Linking the Rapid Response Mechanism to the Provision of Cash Assistance and Women’s Protection: Yemen Case Study




Yemen remains the world’s worst humanitarian crisis. Active conflict in multiple locations has displaced 3.6 million people across the country, accounting for more than 10 per cent of the population, and the fourth largest internally displaced population in the world. Women and girls account for more than half of those displaced, 27 per cent of whom are below age 18.

Rapid Response mechanism:

The rapid response mechanism (RRM) aims to provide a minimum package of immediate most critical life-saving assistance for newly displaced persons who are on the move, in collective sites, hard to reach areas or stranded in the military frontlines due to manmade or natural disasters or sudden urgent needs; until the first line cluster response kicks in. This is led by UNFPA in partnership with WFP and UNICEF.

Lessons from Yemen Experience

RRM as an entry point:

The importance of RRM in Yemen goes beyond the distribution of RRM kits, as the immediate response triggers and facilitates the sequencing of other critical assistance modalities for the newly displaced families. Thus, the RRM serves as an entry point for the provision of multi-purpose cash assistance and to address incidence of gender-based violence (GBV) particularly among women and girls who are displaced.

Referral to multi-purpose cash assistance:

The primary performance indicators for RRM are the timeliness of assistance and timeliness in the generation of referrals for multipurpose cash assistance and general food distribution. Significant improvements in timeliness of RRM assistance have been reported in the districts where enrolment modalities have been introduced and mainstreamed during the first quarter of 2020.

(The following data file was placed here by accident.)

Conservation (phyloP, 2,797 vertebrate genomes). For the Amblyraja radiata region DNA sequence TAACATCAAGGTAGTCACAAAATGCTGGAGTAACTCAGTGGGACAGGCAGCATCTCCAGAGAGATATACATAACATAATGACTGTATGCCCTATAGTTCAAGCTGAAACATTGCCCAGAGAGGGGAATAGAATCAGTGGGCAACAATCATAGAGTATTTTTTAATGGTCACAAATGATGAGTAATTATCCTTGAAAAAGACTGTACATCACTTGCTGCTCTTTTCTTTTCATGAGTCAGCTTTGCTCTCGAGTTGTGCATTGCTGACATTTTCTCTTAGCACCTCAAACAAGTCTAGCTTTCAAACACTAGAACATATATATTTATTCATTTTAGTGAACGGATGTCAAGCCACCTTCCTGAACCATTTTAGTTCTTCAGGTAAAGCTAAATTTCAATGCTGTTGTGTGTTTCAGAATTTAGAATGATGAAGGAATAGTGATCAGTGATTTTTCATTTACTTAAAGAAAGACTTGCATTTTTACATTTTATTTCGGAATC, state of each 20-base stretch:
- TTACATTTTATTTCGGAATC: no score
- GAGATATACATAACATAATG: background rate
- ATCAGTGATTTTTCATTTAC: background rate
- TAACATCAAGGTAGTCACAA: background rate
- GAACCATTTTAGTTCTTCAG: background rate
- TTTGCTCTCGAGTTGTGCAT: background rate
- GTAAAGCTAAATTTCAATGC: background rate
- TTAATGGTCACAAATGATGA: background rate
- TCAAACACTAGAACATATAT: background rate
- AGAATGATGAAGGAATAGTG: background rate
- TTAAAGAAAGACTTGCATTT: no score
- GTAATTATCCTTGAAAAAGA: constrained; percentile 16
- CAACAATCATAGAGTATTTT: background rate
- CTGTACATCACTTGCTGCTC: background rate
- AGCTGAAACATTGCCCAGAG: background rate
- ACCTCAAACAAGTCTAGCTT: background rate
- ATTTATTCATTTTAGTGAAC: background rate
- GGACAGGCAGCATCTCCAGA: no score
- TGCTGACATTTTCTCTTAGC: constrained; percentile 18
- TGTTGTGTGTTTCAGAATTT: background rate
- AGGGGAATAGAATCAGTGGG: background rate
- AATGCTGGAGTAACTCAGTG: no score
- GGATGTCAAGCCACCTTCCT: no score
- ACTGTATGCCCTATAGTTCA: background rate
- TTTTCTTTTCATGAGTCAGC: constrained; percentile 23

The RRM Cluster has harmonized household level data collection and registration formats in order to speed up and improve the quality of referrals from the first line of RRM response to cash assistance, allowing real time referrals in locations where enrolment modalities have been successfully established and streamlined.

Protection mainstreaming:

RRM implementing partners have the capacity to identify and refer cases of GBV, however to varying degrees better mainstreaming and referrals requires strengthening capacities, referral pathways and securing additional resources towards this.

RRM front line staffing needs to reflect a gender balance and ensure that women at risk of GBV are efficiently referred to GBV sub- national cluster partners. Additional resources are needed to allow efficient referral for general and specialized protection services in coordination with sub-national protection cluster.